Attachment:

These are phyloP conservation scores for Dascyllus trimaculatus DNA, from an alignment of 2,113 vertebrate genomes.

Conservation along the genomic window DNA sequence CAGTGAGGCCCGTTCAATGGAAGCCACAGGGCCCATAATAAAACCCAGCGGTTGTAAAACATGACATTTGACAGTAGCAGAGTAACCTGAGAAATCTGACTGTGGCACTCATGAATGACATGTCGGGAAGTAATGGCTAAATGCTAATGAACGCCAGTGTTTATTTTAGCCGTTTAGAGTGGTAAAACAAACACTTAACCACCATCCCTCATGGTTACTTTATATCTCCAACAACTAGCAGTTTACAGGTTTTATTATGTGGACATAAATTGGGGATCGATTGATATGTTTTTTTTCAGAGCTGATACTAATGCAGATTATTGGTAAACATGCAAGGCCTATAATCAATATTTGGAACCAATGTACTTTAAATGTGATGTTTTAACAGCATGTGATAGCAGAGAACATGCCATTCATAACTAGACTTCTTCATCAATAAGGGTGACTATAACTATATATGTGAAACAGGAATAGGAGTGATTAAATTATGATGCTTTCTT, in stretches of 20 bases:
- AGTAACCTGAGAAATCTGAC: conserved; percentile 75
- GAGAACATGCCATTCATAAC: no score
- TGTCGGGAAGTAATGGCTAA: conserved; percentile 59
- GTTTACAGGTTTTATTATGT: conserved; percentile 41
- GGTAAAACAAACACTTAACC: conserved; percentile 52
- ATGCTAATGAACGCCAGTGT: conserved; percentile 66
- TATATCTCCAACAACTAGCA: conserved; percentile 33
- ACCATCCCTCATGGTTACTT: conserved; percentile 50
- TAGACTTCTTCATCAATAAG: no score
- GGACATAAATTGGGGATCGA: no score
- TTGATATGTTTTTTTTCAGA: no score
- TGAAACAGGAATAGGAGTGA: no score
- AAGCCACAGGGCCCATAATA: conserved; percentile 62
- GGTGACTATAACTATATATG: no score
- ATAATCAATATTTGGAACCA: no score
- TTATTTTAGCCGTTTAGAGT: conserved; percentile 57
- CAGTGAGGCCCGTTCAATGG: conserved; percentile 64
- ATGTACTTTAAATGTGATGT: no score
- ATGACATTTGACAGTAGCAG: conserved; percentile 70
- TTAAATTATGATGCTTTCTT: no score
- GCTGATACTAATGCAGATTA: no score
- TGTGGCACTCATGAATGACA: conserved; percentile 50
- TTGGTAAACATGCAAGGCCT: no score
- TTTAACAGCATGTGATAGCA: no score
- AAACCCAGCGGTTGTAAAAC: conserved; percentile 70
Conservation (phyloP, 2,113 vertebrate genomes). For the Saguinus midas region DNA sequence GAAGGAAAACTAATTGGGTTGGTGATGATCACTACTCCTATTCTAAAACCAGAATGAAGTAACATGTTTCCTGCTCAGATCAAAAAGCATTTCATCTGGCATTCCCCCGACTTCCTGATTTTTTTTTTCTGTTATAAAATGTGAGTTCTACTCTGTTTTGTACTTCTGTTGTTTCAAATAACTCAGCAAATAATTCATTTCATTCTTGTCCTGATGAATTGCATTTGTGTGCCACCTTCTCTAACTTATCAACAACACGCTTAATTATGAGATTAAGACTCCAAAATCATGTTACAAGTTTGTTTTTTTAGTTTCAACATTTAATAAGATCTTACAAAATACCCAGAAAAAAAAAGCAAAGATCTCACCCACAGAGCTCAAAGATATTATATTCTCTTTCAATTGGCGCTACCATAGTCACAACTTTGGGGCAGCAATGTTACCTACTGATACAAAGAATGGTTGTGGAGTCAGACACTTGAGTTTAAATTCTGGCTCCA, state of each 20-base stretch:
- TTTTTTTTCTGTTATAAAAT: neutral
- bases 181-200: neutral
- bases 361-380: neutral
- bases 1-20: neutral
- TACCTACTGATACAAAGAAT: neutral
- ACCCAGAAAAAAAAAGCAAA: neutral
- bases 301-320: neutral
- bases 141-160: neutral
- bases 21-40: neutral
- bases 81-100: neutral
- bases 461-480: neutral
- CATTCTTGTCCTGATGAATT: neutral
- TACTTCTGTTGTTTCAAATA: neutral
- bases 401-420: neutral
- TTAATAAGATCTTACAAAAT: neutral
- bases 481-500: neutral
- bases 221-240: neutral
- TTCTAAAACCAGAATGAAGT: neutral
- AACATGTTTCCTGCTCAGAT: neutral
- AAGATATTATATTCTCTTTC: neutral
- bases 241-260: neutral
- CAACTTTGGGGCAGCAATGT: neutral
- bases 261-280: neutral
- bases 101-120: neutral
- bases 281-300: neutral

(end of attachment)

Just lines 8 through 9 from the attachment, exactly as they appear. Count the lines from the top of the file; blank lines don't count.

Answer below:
- ATGCTAATGAACGCCAGTGT: conserved; percentile 66
- TATATCTCCAACAACTAGCA: conserved; percentile 33